SM Entertainment‘s mastermind, Lee Soo Man (60), recently sat down with Chosun for an interview, where he revealed his thoughts on a variety of topics, including his management system, his new groups ‘M1‘ and ‘M2‘, and his possible venture into the American market. Check out his interview below!
> The biggest contributing factor to Kpop’s widespread success is the long term contracts:
Lee Soo Man became the first person in the Korean entertainment industry to implement a systematic and scientific management system. He picked trainees to foster into idol stars, who all signed 13-year contracts. By doing this, he essentially became the principal of a school of talented students.
However, these long term contracts have been controversial and often referred to as ‘slave contracts’ (after negotiations with the Fair Trade Commission, the length of the contract term has been reduced to 7 years if artists are only promoting within Korea, 10 years if going overseas). 13 years is a long time to the trainees, but it’s also a long time for the management as well, since they are making a 13 year promise to take responsibility in transforming the trainees into stars.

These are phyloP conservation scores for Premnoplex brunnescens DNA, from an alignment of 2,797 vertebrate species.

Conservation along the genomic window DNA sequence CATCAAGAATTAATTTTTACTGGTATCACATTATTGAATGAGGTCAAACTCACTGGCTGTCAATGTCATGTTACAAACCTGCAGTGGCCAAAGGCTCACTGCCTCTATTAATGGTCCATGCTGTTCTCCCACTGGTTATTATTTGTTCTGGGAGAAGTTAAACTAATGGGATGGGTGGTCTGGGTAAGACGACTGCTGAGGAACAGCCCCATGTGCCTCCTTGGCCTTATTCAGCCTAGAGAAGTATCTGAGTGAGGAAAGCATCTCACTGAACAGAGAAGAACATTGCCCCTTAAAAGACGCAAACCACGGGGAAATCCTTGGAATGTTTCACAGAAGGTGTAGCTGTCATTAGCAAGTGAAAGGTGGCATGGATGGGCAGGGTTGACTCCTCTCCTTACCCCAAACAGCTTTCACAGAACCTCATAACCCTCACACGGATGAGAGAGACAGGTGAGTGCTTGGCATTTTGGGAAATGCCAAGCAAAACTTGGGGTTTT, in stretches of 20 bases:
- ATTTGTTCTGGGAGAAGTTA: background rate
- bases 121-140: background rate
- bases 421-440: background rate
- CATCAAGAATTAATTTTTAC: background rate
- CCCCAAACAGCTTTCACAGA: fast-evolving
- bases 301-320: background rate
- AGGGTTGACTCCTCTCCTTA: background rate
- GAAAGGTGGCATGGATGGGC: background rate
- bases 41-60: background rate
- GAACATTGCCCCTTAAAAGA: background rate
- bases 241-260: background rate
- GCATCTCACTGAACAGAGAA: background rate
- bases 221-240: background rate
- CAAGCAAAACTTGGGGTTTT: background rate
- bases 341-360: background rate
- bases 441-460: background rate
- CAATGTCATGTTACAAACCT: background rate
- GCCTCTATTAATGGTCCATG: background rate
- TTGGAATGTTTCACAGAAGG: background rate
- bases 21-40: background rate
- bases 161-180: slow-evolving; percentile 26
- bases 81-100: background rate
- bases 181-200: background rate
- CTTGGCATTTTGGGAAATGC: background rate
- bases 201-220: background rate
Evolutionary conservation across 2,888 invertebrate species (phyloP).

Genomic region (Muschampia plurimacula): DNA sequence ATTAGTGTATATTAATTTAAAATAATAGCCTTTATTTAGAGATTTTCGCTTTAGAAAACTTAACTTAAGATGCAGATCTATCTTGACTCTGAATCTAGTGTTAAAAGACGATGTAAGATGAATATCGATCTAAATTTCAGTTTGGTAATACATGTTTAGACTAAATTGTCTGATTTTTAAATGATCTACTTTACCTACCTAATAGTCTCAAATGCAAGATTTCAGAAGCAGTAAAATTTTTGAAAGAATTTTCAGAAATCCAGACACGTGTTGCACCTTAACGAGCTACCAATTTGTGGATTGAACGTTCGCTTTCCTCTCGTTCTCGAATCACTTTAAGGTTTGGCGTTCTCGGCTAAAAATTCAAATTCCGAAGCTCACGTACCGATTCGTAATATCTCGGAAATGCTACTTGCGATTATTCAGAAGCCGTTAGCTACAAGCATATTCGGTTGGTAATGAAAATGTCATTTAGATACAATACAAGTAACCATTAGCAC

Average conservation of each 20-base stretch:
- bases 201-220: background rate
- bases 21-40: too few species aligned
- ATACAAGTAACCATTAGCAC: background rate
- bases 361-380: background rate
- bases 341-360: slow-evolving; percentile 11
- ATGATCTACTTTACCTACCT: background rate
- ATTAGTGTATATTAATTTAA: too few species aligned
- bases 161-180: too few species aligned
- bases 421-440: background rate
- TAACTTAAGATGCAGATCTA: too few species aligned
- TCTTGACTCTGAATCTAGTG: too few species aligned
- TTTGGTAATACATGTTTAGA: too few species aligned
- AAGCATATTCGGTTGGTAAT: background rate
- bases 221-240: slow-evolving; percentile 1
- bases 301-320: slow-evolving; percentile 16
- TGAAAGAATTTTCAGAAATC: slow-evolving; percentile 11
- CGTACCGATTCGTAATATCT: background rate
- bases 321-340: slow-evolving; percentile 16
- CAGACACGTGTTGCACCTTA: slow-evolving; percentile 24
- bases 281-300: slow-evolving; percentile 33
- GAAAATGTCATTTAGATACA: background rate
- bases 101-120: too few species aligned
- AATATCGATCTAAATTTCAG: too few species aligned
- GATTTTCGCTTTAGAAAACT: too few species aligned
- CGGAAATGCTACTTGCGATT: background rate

Lee Soo Man cited these long term contracts as the biggest contributing factor to K-Pop’s widespread success all over the world.
Even the U.S. couldn’t establish a management system like ours. Picking trainees, signing a long term contract, and teaching trainees for a long period of time, this just can’t happen in the U.S. U.S. agencies are hired as sub-contractors after an artist has grown and gained popularity on their own. As a result, the agencies only play roles of sub-contractors, and can’t make long term investments in singer-hopefuls.
However, in Korea and Japan, whose cultural industries developed later, agencies were free to make such contracts. That’s why we have been able to make these long term investments.While on the topic of ‘industries’, the reporter took the opportunity to question Lee Soo Man about “CT”. They asked, “You came up with the word CT (Culture Technology). What is the secret to becoming the winner in the CT industry?”
Lee Soo Man replied,
“The IT (information technology) industry is often said to be a high risk-high profit industry. However, CT is an industry with an even bigger risk-profit ratio. In an industry like this, the most important thing is to avoid things that happen by chance, or only once.He also added, “People worry that without Lee Soo Man, SM will come to an end, so that’s why a ‘clone’ has been made to take the place of Lee Soo Man.”
To give an example, a talented artisan possesses pottery making skills that are unrivaled by anyone. His skills lie in his sense of touch and his fingertips. If you want to learn these skills, you have no choice but to train under him. However, if this skill can be recorded carefully and taught to disciples, and if he could pass this skill down successfully and receive copyright fees – this could become an industry.